Or, why empiricism isn’t as crazy as Hume thought
Awhile back I promised a post on “scientism”–a popular target of religious apologists, though it’s not always clear what it’s supposed to be. Before I discuss it, though, I want to discuss a more philosophically respectable idea, empiricism, and the very philosophically respectable objection to it: that it cannot serve the problem of induction.
(1) Empiricism: The doctrine that outside a special class of conceptual truths, which are true in virtue of how the concepts involved are defined, all human knowledge depends on evidence and observation
(2) Induction: The process of inferring general facts about the world from many specific facts. For example, inferring “the sun rises every day” from “the sun rose today, yesterday, two days ago, three days ago…” or inferring “everything orbiting the Sun follows Kepler’s laws” from “Mercurey, Venus, Earth, and Mars follow Kepler’s laws.
(3) Problem of Induction: In the words of the SEP, the question of “can induction be justified?”
David Hume, possibly the most famous empiricist ever (though he’s got competition from John Locke), thought that because empiricism is true, induction can’t be justified, and since induction can’t be justified, we can’t know things like “the sun rises every day,” and the therefore we can’t know things like “the sun will rise tomorrow.” Other philosophers, such as Laurence Bonjour, have reversed the argument: if empiricism were true we couldn’t know that the sun will rise tomorrow, but plainly we can know this, so empiricism is false.
For a year or two of my undergraduate career, I thought this argument was totally conclusive, and wondered why everyone didn’t accept it. But why think induction couldn’t be justified if empiricism were true? Hume put it this way: “all inferences from experience suppose, as their foundation, that the future will resemble the past.” This is no conceptual truth, since we can conceive of the future bearing no resemblance to the past. But it can’t be known by experience, either: “It is impossible that any arguments from experience can prove this resemblance of the past to the future; since all these arguments are founded on the supposition of that resemblance.” To prove “this resemblance” by experience, then would be circular reasoning.
Richard Chappell has endorsed an argument somewhat like this, but ironically, I credit Richard with persuading me that the argument is a bad one. The trouble is this: not all elements of an inference are on equal footing, something Richard has pointed out with respect to intuitions and pesuppositions. In the case of intuitions: lots of philosophers are convinced that no chain of reasoning can get started without accepting that some things are just obvious or “known by intuition,” but that doesn’t mean that the obviousness of an argument’s premises is itself a premise. Similarly, to mathematical theorem means assuming that, at each step, you can accurately remember what you did in the previous parts of the deduction, but that doesn’t make “my memory is reliable” an important mathematical axiom.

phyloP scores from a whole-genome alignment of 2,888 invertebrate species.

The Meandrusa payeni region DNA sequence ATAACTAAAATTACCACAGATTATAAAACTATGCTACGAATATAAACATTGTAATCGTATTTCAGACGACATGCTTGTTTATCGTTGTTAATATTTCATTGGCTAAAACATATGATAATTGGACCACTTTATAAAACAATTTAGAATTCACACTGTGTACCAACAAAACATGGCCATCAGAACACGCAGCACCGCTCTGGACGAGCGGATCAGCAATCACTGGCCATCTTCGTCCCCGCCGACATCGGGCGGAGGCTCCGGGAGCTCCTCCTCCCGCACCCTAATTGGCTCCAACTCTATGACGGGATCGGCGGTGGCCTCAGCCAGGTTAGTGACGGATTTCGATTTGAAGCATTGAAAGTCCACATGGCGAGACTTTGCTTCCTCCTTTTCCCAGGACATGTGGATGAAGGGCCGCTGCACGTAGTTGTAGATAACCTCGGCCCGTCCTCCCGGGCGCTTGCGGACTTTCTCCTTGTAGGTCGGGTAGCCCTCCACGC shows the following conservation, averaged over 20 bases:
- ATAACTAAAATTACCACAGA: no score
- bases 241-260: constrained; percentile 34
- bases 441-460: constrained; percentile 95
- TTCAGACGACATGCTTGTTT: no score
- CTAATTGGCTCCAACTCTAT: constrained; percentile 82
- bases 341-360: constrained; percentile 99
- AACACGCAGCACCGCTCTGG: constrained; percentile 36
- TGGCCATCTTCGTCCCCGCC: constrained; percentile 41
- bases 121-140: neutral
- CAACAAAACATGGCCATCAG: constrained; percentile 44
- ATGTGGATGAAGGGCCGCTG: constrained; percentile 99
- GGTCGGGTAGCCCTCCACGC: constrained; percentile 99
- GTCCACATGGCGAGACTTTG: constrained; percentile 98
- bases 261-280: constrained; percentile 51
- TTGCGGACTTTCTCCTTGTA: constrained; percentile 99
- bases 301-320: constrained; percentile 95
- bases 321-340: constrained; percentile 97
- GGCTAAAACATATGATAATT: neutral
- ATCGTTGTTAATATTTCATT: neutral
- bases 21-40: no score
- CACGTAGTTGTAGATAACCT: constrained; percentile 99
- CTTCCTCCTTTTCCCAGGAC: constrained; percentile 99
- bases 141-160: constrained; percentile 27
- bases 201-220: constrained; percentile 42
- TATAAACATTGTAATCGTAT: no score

Similarly with induction. Suppose there is a Principle of Justified Induction that says “under such-and-such circumstances, being justified in believing that a generalization holds for many cases justifies believing that the generalization holds for all cases,” and that principle is true. If such a principle were true, then inferring “the sun rises every day” from “the sun rose today, yesterday, two days ago, three days ago…” would, under the such-and-such conditions, be a good inference, and the Principle of Justified Induction would not play the same role in the inference as the belief that “the sun rose today” played. Neither would Hume’s statement that “the future will resemble the past.” The trouble is that normally, it’s beliefs that need justification, while induction is a process, and expecting a process to be justified the way a belief is is a recipe for a headache.
If this isn’t obvious, I suggest reading Lewis Carroll’s short story “What the Tortoise Said to Achilles,” which makes the same point about deduction. Were Hume’s criticism of deduction legitimate, we could also conjure up a “problem of deduction” by claiming that all deductions rely on the supposition that deductive inferences work, and then ask where that supposition comes from.
Interesting corollary: if I’m right about all this, the seemingly odd suggestion that we can inductively justify induction is half-right. It’s not that we really can do this, but that we can inductively justify beliefs about induction. Since beliefs about induction are not part of inductive inferences the way instances of the generalization to be justified are, there’s no risk of circularity at least in the ordinary sense of the word.
Obligatory paradoxical epilogue: I’m sure I’ve missed something here. Any philosophy nerds reading this (Richard? You reading this?) please tell me what it is.